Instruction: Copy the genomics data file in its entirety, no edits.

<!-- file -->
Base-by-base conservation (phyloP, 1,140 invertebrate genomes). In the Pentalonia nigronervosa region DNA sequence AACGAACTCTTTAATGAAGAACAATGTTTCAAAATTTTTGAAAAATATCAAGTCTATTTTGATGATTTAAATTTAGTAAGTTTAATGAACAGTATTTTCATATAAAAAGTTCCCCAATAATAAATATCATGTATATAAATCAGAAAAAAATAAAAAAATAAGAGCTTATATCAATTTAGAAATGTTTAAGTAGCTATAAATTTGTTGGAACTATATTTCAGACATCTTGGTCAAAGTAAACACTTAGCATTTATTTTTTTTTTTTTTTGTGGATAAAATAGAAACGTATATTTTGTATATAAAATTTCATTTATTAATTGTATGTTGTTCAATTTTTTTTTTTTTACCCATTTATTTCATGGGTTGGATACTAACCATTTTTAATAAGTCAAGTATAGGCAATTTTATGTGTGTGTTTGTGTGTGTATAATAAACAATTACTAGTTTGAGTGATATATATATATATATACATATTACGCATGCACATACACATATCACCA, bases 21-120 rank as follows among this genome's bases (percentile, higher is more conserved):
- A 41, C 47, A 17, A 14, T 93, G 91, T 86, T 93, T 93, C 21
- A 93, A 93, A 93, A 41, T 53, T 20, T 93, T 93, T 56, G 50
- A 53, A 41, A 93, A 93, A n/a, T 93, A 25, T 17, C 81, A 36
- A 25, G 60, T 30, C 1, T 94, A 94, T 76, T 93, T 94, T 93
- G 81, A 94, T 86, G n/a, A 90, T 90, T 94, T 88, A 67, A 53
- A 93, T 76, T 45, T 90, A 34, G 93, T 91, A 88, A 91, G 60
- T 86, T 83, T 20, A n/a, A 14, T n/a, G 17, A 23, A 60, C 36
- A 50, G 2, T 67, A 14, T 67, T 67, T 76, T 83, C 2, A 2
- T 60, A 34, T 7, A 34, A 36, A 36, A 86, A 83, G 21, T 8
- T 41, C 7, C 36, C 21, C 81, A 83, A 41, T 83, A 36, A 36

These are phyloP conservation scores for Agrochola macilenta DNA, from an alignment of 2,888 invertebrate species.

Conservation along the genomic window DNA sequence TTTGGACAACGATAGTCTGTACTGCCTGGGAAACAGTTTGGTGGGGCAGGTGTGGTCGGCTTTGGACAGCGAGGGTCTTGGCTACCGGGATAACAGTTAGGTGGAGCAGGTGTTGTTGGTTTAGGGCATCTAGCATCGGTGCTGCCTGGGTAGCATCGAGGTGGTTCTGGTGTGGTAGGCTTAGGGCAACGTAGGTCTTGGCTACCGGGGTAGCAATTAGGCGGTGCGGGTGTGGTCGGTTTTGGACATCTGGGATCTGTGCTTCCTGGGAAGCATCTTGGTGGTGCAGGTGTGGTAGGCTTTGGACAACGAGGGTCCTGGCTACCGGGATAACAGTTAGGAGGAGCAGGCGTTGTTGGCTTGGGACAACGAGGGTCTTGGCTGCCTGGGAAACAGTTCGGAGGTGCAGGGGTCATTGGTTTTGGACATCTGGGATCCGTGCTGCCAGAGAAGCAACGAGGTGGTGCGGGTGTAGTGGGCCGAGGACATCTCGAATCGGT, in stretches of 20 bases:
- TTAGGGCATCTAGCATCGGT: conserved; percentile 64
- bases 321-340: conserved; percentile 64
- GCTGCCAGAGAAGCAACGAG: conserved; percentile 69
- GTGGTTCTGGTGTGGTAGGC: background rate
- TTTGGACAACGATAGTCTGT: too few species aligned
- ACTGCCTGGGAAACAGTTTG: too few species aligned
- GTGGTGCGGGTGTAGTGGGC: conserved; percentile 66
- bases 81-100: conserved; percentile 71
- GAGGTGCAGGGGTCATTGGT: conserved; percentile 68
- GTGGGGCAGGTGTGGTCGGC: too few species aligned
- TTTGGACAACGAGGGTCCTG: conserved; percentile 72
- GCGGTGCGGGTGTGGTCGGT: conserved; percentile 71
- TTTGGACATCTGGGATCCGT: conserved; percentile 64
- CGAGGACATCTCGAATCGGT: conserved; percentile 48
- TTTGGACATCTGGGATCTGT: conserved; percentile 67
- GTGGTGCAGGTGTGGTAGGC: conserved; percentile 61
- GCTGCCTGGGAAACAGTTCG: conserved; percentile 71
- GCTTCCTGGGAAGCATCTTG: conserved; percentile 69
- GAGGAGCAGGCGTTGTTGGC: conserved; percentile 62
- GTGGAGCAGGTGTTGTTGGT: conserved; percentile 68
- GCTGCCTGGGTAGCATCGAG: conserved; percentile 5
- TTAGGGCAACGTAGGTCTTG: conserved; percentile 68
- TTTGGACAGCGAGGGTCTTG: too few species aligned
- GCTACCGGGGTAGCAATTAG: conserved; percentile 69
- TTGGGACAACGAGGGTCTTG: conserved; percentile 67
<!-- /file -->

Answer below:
Base-by-base conservation (phyloP, 1,140 invertebrate genomes). In the Pentalonia nigronervosa region DNA sequence AACGAACTCTTTAATGAAGAACAATGTTTCAAAATTTTTGAAAAATATCAAGTCTATTTTGATGATTTAAATTTAGTAAGTTTAATGAACAGTATTTTCATATAAAAAGTTCCCCAATAATAAATATCATGTATATAAATCAGAAAAAAATAAAAAAATAAGAGCTTATATCAATTTAGAAATGTTTAAGTAGCTATAAATTTGTTGGAACTATATTTCAGACATCTTGGTCAAAGTAAACACTTAGCATTTATTTTTTTTTTTTTTTGTGGATAAAATAGAAACGTATATTTTGTATATAAAATTTCATTTATTAATTGTATGTTGTTCAATTTTTTTTTTTTTACCCATTTATTTCATGGGTTGGATACTAACCATTTTTAATAAGTCAAGTATAGGCAATTTTATGTGTGTGTTTGTGTGTGTATAATAAACAATTACTAGTTTGAGTGATATATATATATATATACATATTACGCATGCACATACACATATCACCA, bases 21-120 rank as follows among this genome's bases (percentile, higher is more conserved):
- A 41, C 47, A 17, A 14, T 93, G 91, T 86, T 93, T 93, C 21
- A 93, A 93, A 93, A 41, T 53, T 20, T 93, T 93, T 56, G 50
- A 53, A 41, A 93, A 93, A n/a, T 93, A 25, T 17, C 81, A 36
- A 25, G 60, T 30, C 1, T 94, A 94, T 76, T 93, T 94, T 93
- G 81, A 94, T 86, G n/a, A 90, T 90, T 94, T 88, A 67, A 53
- A 93, T 76, T 45, T 90, A 34, G 93, T 91, A 88, A 91, G 60
- T 86, T 83, T 20, A n/a, A 14, T n/a, G 17, A 23, A 60, C 36
- A 50, G 2, T 67, A 14, T 67, T 67, T 76, T 83, C 2, A 2
- T 60, A 34, T 7, A 34, A 36, A 36, A 86, A 83, G 21, T 8
- T 41, C 7, C 36, C 21, C 81, A 83, A 41, T 83, A 36, A 36

These are phyloP conservation scores for Agrochola macilenta DNA, from an alignment of 2,888 invertebrate species.

Conservation along the genomic window DNA sequence TTTGGACAACGATAGTCTGTACTGCCTGGGAAACAGTTTGGTGGGGCAGGTGTGGTCGGCTTTGGACAGCGAGGGTCTTGGCTACCGGGATAACAGTTAGGTGGAGCAGGTGTTGTTGGTTTAGGGCATCTAGCATCGGTGCTGCCTGGGTAGCATCGAGGTGGTTCTGGTGTGGTAGGCTTAGGGCAACGTAGGTCTTGGCTACCGGGGTAGCAATTAGGCGGTGCGGGTGTGGTCGGTTTTGGACATCTGGGATCTGTGCTTCCTGGGAAGCATCTTGGTGGTGCAGGTGTGGTAGGCTTTGGACAACGAGGGTCCTGGCTACCGGGATAACAGTTAGGAGGAGCAGGCGTTGTTGGCTTGGGACAACGAGGGTCTTGGCTGCCTGGGAAACAGTTCGGAGGTGCAGGGGTCATTGGTTTTGGACATCTGGGATCCGTGCTGCCAGAGAAGCAACGAGGTGGTGCGGGTGTAGTGGGCCGAGGACATCTCGAATCGGT, in stretches of 20 bases:
- TTAGGGCATCTAGCATCGGT: conserved; percentile 64
- bases 321-340: conserved; percentile 64
- GCTGCCAGAGAAGCAACGAG: conserved; percentile 69
- GTGGTTCTGGTGTGGTAGGC: background rate
- TTTGGACAACGATAGTCTGT: too few species aligned
- ACTGCCTGGGAAACAGTTTG: too few species aligned
- GTGGTGCGGGTGTAGTGGGC: conserved; percentile 66
- bases 81-100: conserved; percentile 71
- GAGGTGCAGGGGTCATTGGT: conserved; percentile 68
- GTGGGGCAGGTGTGGTCGGC: too few species aligned
- TTTGGACAACGAGGGTCCTG: conserved; percentile 72
- GCGGTGCGGGTGTGGTCGGT: conserved; percentile 71
- TTTGGACATCTGGGATCCGT: conserved; percentile 64
- CGAGGACATCTCGAATCGGT: conserved; percentile 48
- TTTGGACATCTGGGATCTGT: conserved; percentile 67
- GTGGTGCAGGTGTGGTAGGC: conserved; percentile 61
- GCTGCCTGGGAAACAGTTCG: conserved; percentile 71
- GCTTCCTGGGAAGCATCTTG: conserved; percentile 69
- GAGGAGCAGGCGTTGTTGGC: conserved; percentile 62
- GTGGAGCAGGTGTTGTTGGT: conserved; percentile 68
- GCTGCCTGGGTAGCATCGAG: conserved; percentile 5
- TTAGGGCAACGTAGGTCTTG: conserved; percentile 68
- TTTGGACAGCGAGGGTCTTG: too few species aligned
- GCTACCGGGGTAGCAATTAG: conserved; percentile 69
- TTGGGACAACGAGGGTCTTG: conserved; percentile 67